Sorting fact from fancy and fear isn’t always easy. In just the past three days we’ve heard all three about self-driving cars. First, Duke University roboticist Missy Cummings testified before Congress that auto companies were “rushing to market” before self-driving cars are ready, and “someone is going to die.” “Many of the sensors on self-driving cars are not reliable in good weather, in urban canyons, or places where the map databases are out of date,” she explained in arguing for federal standards for self-driving technology.
No one argues that the technology is ready today and no one argues that it will reduce fatalities to zero. Cummings may have been trying to say that a car with no features other than adaptive cruise control and lane centering will encourage drivers to fall asleep in the back seat, but it isn’t clear how federal regulation would prevent that since those technologies are already available on many cars.
Ironically, just a few days before, Ford explained how its self-driving cars would overcome all of the problems cited by Cummings. As the Antiplanner described a few months ago, Ford and other companies are relying heavily on precise maps that can be automatically updated every time an appropriately equipped car drives down a particular route (which can then update the maps for other cars). If an occupant wants to take an unmapped route, the self-driving car would refuse to go there without a human driver. This would solve all of Cummings’ issues without government intervention.
Researchers for Baidu (a Chinese competitor of Google) argued in Wired this week that, even with the mapping technology used by Ford and other manufacturers, we’ll still need to change infrastructure to make self-driving cars work. The article specifically mentions road workers directing traffic in construction zones; sensors blinded by direct sunlight; and “complex situations” such as children running in traffic. But other self-driving car designers have been aware of these types of problems from the beginning, and new or improved infrastructure is not the only and far from the best solution.
We might want to ask road workers to use consistent signage, for example by placing stop or directional signs at a fixed height above the pavement. That won’t require new infrastructure. When blinded by the sun, self-driving cars would do the same as human drivers: slow down. But there’s no reason to think we can’t build sensors that can see the road in any conditions just as well as humans can. As for complex situations, a self-driving car would treat anything it sees that isn’t fixed and on its map as a potential obstruction and be prepared to avoid it.
Meanwhile, the Guardian again raises the lame fear that self-driving cars will be susceptible to hacking. No, most self-driving cars being tested today are independent of the technology that would allow cars to be hacked. The only electronic signals those cars receive are from GPS satellites, and I don’t think anyone has figured out a way to use GPS satellites to hack one particular receiver.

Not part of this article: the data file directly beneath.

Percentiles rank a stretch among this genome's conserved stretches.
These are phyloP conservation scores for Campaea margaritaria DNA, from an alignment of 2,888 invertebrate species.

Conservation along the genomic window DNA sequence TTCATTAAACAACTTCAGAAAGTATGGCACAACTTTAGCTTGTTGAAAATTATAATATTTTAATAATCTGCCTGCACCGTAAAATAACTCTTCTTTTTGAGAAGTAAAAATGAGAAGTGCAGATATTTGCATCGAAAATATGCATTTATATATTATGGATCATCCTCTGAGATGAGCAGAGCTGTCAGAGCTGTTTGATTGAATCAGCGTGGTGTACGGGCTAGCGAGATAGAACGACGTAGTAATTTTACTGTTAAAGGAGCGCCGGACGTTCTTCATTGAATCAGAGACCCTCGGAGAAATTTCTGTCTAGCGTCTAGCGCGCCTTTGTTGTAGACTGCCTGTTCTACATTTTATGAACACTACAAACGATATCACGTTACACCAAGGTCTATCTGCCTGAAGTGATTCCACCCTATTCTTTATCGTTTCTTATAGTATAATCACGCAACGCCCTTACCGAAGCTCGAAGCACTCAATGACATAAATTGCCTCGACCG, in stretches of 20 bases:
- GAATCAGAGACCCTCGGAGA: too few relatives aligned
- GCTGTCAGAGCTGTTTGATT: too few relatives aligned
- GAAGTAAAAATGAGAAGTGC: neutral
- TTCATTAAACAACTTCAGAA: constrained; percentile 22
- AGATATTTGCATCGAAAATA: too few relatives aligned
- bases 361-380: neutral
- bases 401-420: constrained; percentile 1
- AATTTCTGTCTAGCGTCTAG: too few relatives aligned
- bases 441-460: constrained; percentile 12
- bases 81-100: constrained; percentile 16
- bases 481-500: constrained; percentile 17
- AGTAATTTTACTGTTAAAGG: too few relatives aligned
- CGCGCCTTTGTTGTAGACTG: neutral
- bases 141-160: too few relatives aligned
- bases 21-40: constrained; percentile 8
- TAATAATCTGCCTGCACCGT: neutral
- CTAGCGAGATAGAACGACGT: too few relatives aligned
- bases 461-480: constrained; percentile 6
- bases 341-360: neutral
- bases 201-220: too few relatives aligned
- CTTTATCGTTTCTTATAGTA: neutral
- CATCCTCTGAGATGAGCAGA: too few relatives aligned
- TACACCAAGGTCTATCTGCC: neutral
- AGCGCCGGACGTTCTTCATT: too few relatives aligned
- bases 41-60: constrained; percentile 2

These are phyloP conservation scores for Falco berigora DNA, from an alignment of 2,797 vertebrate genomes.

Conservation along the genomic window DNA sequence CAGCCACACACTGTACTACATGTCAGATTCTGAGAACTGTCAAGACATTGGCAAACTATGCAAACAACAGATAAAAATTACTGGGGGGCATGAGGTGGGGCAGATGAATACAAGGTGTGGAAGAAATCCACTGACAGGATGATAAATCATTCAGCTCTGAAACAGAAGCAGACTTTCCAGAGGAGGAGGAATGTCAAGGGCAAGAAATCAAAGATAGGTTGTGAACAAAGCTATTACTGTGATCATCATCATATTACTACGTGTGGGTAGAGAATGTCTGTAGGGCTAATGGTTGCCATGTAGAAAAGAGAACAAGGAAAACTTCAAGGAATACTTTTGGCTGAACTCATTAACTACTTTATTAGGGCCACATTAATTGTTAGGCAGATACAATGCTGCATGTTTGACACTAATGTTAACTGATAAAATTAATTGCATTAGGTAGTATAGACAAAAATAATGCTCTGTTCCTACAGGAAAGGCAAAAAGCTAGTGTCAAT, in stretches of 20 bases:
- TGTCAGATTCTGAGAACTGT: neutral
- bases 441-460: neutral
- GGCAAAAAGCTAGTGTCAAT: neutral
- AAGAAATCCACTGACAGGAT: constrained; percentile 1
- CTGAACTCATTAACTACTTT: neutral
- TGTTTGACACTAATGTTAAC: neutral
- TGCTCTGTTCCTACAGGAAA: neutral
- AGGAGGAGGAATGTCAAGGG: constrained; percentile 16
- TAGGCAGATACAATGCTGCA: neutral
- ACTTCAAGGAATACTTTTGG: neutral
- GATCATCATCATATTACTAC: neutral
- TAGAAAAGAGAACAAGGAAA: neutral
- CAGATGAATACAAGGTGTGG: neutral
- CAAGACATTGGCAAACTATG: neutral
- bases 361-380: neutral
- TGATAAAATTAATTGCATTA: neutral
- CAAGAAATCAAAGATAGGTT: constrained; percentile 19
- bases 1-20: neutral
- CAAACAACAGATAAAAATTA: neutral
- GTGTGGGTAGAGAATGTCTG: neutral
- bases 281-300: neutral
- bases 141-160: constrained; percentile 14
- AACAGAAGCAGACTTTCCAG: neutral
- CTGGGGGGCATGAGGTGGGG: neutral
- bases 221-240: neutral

The technology that will allow cars to be hacked is the vehicle-to-infrastructure (V2I) system that the Obama administration wants to mandate on all new cars, not just self-driving cars. Engineers for Google, Ford, Volkswagen, and others say their self-driving cars can do without it, but that’s the system that people should fear. If all cars use the same government-mandated V2I system, then they will be far more susceptible to hacking than if different manufacturers offer different systems and people have a choice of whether to use one or not.
The good news comes from a Wall Street Journal report that people can buy a self-driving car for $20,000. This is the kind of thing that Cummings was talking about because the car isn’t really self-driving, but it does have adaptive cruise control and lane centering, theoretically allowing drivers to take their hands off the wheel for short periods of time. The car in question is a Honda Civic which, when equipped with an optional Honda sensing package (which includes things like adaptive cruise control, lane centering, collision warning and braking), has a list price of $20,440 plus shipping.
I’m not sure why this is news now as the car was available last October. I guess something isn’t true until it is reported in a “newspaper of record” like WSJ. But the Journal‘s valid point is that auto manufacturers are making technologies like this available in low-end cars for minimal additional cost only a few years after they were available in high-end cars. The Honda Sensing package adds just $1,000 to the base price of the Civic, Accord, CR-V, and Pilot (but not the Fit or Odyssey). Coincidentally, the Antiplanner predicted a couple months ago that adding self-driving capabilities to new and many recent cars would cost about $1,000.